Gina Weston of Wollumbin High school with Crystal Creek Public School students.
Gina Weston of Wollumbin High school with Crystal Creek Public School students. John Gass

Pupils get taste of high school

ONE might liken completing public schooling to climbing a steep but rewarding cliff-face.

Crystal Creek and other local public school students are not ascending without a helping hand, as evidenced by visits from Wollumbin High School students on Tuesday.

School captains Nicola Albury and Anthony Dovie and Year 7s Katie Stewart, Gina Weston and John Ward showed Crystal Creek's students they were surviving high school's expectations.

Principal Karen Connell pointed out Gina was a former Crystal Creek student.

"Does anyone recognise Gina? Does she look like she's well? Happy?" Ms Connell asked, to which she received nods.

"Good, because she's survived."

Over two days Wollumbin visited seven partner or "feeder" public schools as part of a transition program, Ms Connell said.

"By the time the Year 6s come they really do know what's happening.

"There's about 80 students at Crystal Creek, and at our school there's about that in Year 7 alone and about 470 overall.

"At high school you will be fine - while it sounds like a big number it's not that big for a high school."

The public school students had the opportunity to meet their potential 2013 Year 7 adviser Joanne Hurst.

Ms Hurst explained her role was to fulfil extra duties normally expected of the one teacher public school students had, as they would have many at high school.

"I'll basically be helping you adjust to high school life," she said.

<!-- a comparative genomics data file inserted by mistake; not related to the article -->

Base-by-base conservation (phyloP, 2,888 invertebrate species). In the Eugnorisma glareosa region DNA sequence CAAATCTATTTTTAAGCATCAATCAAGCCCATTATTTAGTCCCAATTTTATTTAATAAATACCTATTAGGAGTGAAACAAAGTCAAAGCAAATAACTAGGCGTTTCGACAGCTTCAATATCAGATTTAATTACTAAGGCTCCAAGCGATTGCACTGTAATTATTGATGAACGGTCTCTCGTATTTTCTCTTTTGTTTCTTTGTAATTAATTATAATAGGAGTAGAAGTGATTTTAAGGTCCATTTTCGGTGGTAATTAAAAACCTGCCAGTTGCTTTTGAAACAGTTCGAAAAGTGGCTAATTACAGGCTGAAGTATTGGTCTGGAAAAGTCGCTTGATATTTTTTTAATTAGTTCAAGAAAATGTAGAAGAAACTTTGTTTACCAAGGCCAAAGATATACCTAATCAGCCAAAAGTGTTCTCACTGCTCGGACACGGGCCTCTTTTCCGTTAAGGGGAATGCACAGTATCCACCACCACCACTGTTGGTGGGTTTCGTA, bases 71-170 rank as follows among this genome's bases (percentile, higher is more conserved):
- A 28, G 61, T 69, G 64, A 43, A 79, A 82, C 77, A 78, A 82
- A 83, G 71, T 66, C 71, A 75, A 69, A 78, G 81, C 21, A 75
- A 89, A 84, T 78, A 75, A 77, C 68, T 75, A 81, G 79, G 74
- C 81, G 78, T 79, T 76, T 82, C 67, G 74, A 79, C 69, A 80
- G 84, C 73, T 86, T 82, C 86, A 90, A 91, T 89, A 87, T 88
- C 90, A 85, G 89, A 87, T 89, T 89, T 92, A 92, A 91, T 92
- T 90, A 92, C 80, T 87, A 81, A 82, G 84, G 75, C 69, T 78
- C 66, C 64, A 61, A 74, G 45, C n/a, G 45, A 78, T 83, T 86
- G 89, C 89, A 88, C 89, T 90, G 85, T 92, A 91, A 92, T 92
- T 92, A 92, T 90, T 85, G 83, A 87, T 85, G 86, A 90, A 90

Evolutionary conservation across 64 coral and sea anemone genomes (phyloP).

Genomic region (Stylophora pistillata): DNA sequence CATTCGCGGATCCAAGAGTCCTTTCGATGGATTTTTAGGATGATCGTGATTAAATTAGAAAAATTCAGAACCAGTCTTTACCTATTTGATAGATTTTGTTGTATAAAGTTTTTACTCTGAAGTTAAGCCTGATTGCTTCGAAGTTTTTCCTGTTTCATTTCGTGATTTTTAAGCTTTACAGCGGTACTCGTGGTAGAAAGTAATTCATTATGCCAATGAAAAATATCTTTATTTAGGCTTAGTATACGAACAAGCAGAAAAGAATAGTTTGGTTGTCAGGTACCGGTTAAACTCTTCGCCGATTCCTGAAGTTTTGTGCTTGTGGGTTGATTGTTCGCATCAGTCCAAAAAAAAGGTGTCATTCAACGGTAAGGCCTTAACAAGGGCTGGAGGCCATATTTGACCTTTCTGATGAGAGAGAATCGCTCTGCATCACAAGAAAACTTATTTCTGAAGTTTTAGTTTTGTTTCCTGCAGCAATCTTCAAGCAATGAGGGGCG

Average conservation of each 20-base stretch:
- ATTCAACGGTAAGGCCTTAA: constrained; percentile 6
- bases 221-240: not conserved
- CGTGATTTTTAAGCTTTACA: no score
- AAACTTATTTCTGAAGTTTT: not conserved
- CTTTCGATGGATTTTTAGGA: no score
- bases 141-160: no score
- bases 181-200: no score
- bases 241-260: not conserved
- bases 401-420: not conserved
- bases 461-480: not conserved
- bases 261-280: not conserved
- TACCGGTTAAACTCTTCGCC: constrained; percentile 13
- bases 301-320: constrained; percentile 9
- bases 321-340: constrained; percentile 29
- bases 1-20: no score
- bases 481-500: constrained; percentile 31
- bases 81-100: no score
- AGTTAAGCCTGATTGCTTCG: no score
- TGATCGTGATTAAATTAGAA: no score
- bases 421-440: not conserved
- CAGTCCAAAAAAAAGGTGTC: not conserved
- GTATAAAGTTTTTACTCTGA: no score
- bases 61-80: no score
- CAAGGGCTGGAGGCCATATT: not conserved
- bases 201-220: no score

"The goal is a fun, successful and happy experience."

The three Wollumbin Year 7s took the younger students gathered in front of them through the intricacies of high school, of which they enjoyed but clearly were not yet experts at.

Gina said 20 minutes of mentoring started each school day at 8.45am, after which five one hour classes with two half hour breaks began at 9.05am, then school ended at 3.05pm.

The public school children hung on her every word.

Katie explained the importance of the word "hang" at high school, in relation to the fact all Year 7s would not necessarily share classes with their friends.

"The word 'hang' means hanging with your friends.

"Some won't be in the same classes, so you catch up with them during breaks at your hang, which you're expected to keep clean."

Nicola and Anthony spoke of the myriad differences between high school and primary, and may have appeared mythical, childlike giants speaking of a far away fictional land.

Ms Connell reassured the students that because Wollumbin was a small high school, they would form closer relationships with their teachers and peers.

One Crystal Creek student asked when he could start surfing during Wednesday sport, to which Ms Connell replied 15 years old with a surf safety certificate.

Another asked whether classes could be chosen, and she replied they were set based on ability to begin with and there would be more choice in later years.

"Do you have to finish Year 12 to go to university?" one girl asked.

"Yes you do, and you have to work very hard," Ms Connell replied.

If you are thinking of enrolling your child at Wollumbin High School next year please visit its Open Afternoon on Tuesday March 6, from 3.30-5.30pm (NSW).

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